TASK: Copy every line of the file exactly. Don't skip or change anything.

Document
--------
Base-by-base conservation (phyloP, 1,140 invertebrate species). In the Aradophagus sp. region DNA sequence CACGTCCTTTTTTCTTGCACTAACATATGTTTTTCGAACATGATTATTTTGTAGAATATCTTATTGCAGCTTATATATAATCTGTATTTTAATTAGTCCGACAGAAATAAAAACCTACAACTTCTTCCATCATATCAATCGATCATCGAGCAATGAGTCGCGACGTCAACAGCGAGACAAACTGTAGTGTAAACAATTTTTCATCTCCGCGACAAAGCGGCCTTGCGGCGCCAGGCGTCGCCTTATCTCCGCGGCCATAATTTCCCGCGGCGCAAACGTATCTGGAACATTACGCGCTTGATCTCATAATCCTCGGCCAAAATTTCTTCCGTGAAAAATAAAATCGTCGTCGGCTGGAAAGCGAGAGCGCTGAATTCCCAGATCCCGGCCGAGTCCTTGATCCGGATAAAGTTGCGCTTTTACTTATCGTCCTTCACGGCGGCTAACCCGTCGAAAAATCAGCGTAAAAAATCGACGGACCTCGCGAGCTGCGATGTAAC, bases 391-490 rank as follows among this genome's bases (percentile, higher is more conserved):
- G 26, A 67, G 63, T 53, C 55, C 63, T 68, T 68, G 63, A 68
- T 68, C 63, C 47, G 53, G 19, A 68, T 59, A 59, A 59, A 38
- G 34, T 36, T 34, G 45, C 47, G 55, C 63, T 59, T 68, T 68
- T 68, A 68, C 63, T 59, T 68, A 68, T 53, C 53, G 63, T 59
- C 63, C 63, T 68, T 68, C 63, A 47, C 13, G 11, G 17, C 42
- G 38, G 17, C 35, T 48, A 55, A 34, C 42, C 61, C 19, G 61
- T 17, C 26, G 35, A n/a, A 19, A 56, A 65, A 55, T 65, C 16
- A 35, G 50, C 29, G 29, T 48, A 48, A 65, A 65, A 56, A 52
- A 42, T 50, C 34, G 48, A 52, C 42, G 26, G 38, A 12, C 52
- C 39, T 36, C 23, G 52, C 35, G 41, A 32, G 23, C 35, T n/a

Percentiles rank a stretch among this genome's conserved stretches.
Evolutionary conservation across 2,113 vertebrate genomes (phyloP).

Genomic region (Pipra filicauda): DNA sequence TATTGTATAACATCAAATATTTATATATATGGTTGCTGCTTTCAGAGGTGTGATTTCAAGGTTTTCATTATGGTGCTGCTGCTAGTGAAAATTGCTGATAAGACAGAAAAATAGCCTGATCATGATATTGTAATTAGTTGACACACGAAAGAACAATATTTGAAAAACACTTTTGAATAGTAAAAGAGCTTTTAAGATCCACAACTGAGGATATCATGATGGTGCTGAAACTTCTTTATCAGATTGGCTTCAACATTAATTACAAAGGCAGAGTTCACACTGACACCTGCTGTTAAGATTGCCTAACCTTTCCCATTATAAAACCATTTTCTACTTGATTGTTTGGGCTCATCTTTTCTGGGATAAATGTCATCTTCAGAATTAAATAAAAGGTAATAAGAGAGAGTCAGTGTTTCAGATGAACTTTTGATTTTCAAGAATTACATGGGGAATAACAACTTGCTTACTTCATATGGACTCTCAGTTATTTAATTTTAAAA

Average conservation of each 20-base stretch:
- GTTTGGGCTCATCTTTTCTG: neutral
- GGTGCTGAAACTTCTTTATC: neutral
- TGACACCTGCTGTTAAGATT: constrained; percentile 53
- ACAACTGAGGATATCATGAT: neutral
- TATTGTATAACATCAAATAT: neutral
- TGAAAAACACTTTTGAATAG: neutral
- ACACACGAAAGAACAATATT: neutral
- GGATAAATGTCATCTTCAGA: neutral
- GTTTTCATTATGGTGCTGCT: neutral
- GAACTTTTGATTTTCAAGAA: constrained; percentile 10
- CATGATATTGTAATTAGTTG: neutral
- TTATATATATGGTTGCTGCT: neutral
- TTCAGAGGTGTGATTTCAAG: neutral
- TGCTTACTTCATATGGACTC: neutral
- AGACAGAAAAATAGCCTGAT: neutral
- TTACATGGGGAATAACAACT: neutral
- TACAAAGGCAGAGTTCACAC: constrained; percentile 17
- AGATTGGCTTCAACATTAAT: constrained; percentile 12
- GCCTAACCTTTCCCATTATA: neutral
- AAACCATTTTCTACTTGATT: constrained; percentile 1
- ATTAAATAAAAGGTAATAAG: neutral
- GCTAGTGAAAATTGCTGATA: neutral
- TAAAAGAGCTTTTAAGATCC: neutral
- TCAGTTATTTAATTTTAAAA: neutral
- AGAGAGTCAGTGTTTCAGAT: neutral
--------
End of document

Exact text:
Base-by-base conservation (phyloP, 1,140 invertebrate species). In the Aradophagus sp. region DNA sequence CACGTCCTTTTTTCTTGCACTAACATATGTTTTTCGAACATGATTATTTTGTAGAATATCTTATTGCAGCTTATATATAATCTGTATTTTAATTAGTCCGACAGAAATAAAAACCTACAACTTCTTCCATCATATCAATCGATCATCGAGCAATGAGTCGCGACGTCAACAGCGAGACAAACTGTAGTGTAAACAATTTTTCATCTCCGCGACAAAGCGGCCTTGCGGCGCCAGGCGTCGCCTTATCTCCGCGGCCATAATTTCCCGCGGCGCAAACGTATCTGGAACATTACGCGCTTGATCTCATAATCCTCGGCCAAAATTTCTTCCGTGAAAAATAAAATCGTCGTCGGCTGGAAAGCGAGAGCGCTGAATTCCCAGATCCCGGCCGAGTCCTTGATCCGGATAAAGTTGCGCTTTTACTTATCGTCCTTCACGGCGGCTAACCCGTCGAAAAATCAGCGTAAAAAATCGACGGACCTCGCGAGCTGCGATGTAAC, bases 391-490 rank as follows among this genome's bases (percentile, higher is more conserved):
- G 26, A 67, G 63, T 53, C 55, C 63, T 68, T 68, G 63, A 68
- T 68, C 63, C 47, G 53, G 19, A 68, T 59, A 59, A 59, A 38
- G 34, T 36, T 34, G 45, C 47, G 55, C 63, T 59, T 68, T 68
- T 68, A 68, C 63, T 59, T 68, A 68, T 53, C 53, G 63, T 59
- C 63, C 63, T 68, T 68, C 63, A 47, C 13, G 11, G 17, C 42
- G 38, G 17, C 35, T 48, A 55, A 34, C 42, C 61, C 19, G 61
- T 17, C 26, G 35, A n/a, A 19, A 56, A 65, A 55, T 65, C 16
- A 35, G 50, C 29, G 29, T 48, A 48, A 65, A 65, A 56, A 52
- A 42, T 50, C 34, G 48, A 52, C 42, G 26, G 38, A 12, C 52
- C 39, T 36, C 23, G 52, C 35, G 41, A 32, G 23, C 35, T n/a

Percentiles rank a stretch among this genome's conserved stretches.
Evolutionary conservation across 2,113 vertebrate genomes (phyloP).

Genomic region (Pipra filicauda): DNA sequence TATTGTATAACATCAAATATTTATATATATGGTTGCTGCTTTCAGAGGTGTGATTTCAAGGTTTTCATTATGGTGCTGCTGCTAGTGAAAATTGCTGATAAGACAGAAAAATAGCCTGATCATGATATTGTAATTAGTTGACACACGAAAGAACAATATTTGAAAAACACTTTTGAATAGTAAAAGAGCTTTTAAGATCCACAACTGAGGATATCATGATGGTGCTGAAACTTCTTTATCAGATTGGCTTCAACATTAATTACAAAGGCAGAGTTCACACTGACACCTGCTGTTAAGATTGCCTAACCTTTCCCATTATAAAACCATTTTCTACTTGATTGTTTGGGCTCATCTTTTCTGGGATAAATGTCATCTTCAGAATTAAATAAAAGGTAATAAGAGAGAGTCAGTGTTTCAGATGAACTTTTGATTTTCAAGAATTACATGGGGAATAACAACTTGCTTACTTCATATGGACTCTCAGTTATTTAATTTTAAAA

Average conservation of each 20-base stretch:
- GTTTGGGCTCATCTTTTCTG: neutral
- GGTGCTGAAACTTCTTTATC: neutral
- TGACACCTGCTGTTAAGATT: constrained; percentile 53
- ACAACTGAGGATATCATGAT: neutral
- TATTGTATAACATCAAATAT: neutral
- TGAAAAACACTTTTGAATAG: neutral
- ACACACGAAAGAACAATATT: neutral
- GGATAAATGTCATCTTCAGA: neutral
- GTTTTCATTATGGTGCTGCT: neutral
- GAACTTTTGATTTTCAAGAA: constrained; percentile 10
- CATGATATTGTAATTAGTTG: neutral
- TTATATATATGGTTGCTGCT: neutral
- TTCAGAGGTGTGATTTCAAG: neutral
- TGCTTACTTCATATGGACTC: neutral
- AGACAGAAAAATAGCCTGAT: neutral
- TTACATGGGGAATAACAACT: neutral
- TACAAAGGCAGAGTTCACAC: constrained; percentile 17
- AGATTGGCTTCAACATTAAT: constrained; percentile 12
- GCCTAACCTTTCCCATTATA: neutral
- AAACCATTTTCTACTTGATT: constrained; percentile 1
- ATTAAATAAAAGGTAATAAG: neutral
- GCTAGTGAAAATTGCTGATA: neutral
- TAAAAGAGCTTTTAAGATCC: neutral
- TCAGTTATTTAATTTTAAAA: neutral
- AGAGAGTCAGTGTTTCAGAT: neutral